Hard to say. There are like 150 servers used by clamav.net to distribute database updates around the world. The updater process does it's best to figure out the closest one to your location to make it easier to connect and for network balancing. Normally it will try five different mirrors before giving up, but there could be other network issues involved. I've never seen the entire network go down, but individual servers go down or out of date all the time. If it hasn't cleared up in an hour or two, come over to http://markallan.co.uk/BB/viewforum.php?f=1 and we can work it out over there. Meanwhile take a look at your update log for additional clues.
I am having trouble with this program that downloaded from google. mine is not called MacDefender, but MacProtector. I tried downloading ClamXav and it asks for updates which it cant get because they are supposedly being interrupted. Since this program downloaded my other internet server, google chrome is starting on its own and is taking me to web pages which I didnt want to visit. I dont know what to do, I am worried. I hope you can help me
If it's like MacDefender there is nothing to worry about until you give those people your credit card number.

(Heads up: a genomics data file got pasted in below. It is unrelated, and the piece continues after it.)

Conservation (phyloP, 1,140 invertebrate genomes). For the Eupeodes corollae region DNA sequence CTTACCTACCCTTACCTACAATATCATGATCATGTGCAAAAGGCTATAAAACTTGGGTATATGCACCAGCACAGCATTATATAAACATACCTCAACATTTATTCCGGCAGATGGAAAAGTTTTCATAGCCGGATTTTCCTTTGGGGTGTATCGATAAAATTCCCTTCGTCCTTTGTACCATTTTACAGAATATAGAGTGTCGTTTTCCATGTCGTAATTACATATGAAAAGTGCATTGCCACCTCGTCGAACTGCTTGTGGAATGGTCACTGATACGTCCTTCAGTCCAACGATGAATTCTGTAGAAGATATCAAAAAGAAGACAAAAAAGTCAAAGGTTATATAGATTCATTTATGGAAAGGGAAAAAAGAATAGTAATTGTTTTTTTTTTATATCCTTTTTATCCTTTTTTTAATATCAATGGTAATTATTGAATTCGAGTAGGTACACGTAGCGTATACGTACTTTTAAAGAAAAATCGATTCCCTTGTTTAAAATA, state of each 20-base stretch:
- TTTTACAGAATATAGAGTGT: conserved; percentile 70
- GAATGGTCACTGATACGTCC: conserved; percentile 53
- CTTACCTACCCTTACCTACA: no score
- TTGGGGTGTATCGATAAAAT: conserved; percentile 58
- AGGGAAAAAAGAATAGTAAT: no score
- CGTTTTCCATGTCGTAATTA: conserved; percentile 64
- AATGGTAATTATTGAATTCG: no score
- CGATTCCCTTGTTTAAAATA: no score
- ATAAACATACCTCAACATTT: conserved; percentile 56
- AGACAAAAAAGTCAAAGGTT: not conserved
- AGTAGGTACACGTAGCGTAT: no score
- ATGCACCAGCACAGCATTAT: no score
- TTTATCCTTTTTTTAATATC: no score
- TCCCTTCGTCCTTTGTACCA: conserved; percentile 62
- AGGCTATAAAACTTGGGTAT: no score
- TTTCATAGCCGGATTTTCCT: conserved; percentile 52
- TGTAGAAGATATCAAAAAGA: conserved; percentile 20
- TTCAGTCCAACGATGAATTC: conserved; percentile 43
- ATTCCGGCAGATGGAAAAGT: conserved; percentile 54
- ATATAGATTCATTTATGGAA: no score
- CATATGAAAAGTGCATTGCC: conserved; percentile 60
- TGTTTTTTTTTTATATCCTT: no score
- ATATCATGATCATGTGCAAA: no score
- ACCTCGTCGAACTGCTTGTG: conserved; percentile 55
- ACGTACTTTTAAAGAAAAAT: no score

For help with ClamXav come over to the forum and somebody will help you with that. There's a link to it in my reply at the top of this page.
Again, if this program is the same as MacDefender then to disable it reboot with the shift key held down into safe mode. Find MacProtector (probably in your Applications folder), drag it to the trash, empty the trash and reboot in the regular manner.
So yesterday they started using MacSecurity and you are telling me that today it's called MacProtector?! I don't see how we can possibly keep up if they change it every day. At any rate, my guess is that none of the AV software folks will be able to find this new variety of MacDefender, so we need your help to get it to the folks that can take care of that. We need to find the file that initially downloaded to your computer. It's probably in your download folder and may still be called "BestMacAntivirus2011.mpkg.zip" or something similar. I need you to upload it to VirusTotal and check to see if it is identified by "clamav". If it's not then please upload it to clamav and we can get started on updating the database.
ds store wrote:
Eric Brian wrote: